19. Mike Wilde

    Mike Wilde Member

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    yellow filter fix?

    a lot of dichroics have a glass filter that is on a pivot point, with a spring that wants to pull it in the direction of being fully on the light path. Opposing this is a cam that holds the filter back, but moves to let more of the filter into the light path as you dial in more filtration. I have seen situations where transporting the enlarger lets a bolt or two loosen, and then something falls out of alignment.


    Once you get past the black paper problem, I would suggest open the enlarger head up, and see what yours is doing. If the yellow cam/filter holder is totaly stuffed, consider the possibility of moving the yelow filter to the cyan dial mechanism. Unless you print cibachrome, which is pretty rare nowadays, the times you need cyan are very very rare.
     
  20. fschifano

    fschifano Member

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    Not for a dichro head, which is what the OP has. These things suck up a lot of light and are designed for printing color negatives (far more dense than normal B&W negatives( through a filter pack. The lamp needs to be very powerful to overcome these obstacles.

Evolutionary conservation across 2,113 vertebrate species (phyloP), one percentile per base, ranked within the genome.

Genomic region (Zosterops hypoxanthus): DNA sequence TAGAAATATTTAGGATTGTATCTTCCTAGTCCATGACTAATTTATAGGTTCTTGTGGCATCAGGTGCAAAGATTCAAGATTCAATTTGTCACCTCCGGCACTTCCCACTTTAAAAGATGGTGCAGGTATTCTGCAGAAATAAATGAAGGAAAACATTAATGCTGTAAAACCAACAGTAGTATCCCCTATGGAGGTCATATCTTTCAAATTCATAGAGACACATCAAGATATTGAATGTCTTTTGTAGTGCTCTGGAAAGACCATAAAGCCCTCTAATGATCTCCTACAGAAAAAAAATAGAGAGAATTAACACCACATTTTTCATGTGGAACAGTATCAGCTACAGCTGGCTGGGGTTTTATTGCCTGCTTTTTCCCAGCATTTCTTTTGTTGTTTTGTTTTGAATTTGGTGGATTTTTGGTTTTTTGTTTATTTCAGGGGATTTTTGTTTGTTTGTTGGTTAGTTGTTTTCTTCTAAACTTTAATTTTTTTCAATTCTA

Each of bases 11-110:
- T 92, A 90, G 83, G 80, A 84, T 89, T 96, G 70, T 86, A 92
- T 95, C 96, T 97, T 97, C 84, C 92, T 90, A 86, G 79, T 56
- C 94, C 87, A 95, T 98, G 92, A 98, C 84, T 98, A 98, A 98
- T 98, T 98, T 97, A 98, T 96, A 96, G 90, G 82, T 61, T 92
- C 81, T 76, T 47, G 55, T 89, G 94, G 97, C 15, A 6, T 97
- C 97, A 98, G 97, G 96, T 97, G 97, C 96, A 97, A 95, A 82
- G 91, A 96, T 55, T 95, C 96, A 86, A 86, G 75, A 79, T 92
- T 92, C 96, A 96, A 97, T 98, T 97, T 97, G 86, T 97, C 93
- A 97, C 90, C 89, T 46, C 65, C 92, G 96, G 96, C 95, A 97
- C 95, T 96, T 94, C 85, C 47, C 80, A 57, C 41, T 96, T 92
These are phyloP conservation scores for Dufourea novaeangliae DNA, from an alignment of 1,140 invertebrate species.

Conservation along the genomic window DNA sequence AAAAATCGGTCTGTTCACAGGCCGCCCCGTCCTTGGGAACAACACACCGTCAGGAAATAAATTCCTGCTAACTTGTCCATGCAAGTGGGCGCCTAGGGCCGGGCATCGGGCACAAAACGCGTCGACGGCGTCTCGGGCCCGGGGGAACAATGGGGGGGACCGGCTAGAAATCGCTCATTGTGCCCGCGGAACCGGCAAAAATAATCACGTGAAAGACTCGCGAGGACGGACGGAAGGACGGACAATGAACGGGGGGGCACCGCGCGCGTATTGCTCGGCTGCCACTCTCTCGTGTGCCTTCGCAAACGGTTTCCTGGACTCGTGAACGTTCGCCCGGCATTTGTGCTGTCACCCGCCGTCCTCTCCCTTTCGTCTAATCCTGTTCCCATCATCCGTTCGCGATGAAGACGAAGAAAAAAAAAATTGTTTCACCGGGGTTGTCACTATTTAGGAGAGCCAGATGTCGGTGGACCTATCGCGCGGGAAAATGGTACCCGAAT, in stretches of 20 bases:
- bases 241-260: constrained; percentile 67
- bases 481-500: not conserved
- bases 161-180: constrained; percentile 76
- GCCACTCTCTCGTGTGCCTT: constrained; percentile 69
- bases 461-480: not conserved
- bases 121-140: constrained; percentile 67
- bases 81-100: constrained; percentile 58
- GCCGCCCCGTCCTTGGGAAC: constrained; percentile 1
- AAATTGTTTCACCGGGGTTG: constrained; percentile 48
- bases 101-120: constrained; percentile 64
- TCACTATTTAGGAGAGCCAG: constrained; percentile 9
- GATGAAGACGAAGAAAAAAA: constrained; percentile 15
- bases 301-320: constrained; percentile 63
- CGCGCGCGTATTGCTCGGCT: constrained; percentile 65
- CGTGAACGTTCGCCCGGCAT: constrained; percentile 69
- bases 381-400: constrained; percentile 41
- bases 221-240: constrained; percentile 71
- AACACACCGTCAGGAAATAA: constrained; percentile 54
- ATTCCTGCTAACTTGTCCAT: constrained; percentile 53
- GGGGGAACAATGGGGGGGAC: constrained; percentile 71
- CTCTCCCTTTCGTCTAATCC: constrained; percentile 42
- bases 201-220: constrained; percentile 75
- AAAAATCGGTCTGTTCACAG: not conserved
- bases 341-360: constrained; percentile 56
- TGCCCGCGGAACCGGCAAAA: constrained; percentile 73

Of course, print size and negative density have a lot to do with exposure times. I'm running an Omega D4 which uses a 250 watt, 24 volt ELC lamp. With all the filters out of the light path, I can get 4 to 6 second exposure times at f/8 with a 50 mm lens to make an 8x10 print from a 35 mm negative. To keep things somewhat manageable, I need to drastically reduce the amount of light hitting the negative. Fortunately, my lamphouse has a built in attenuator that cuts out about 2 1/2 stops of light. If the enlarger has such a device, use it. If not, then consider placing some neutral density filters in the light path. Rosco theatrical lighting gels work fine for this.
     
  21. fong

    fong Member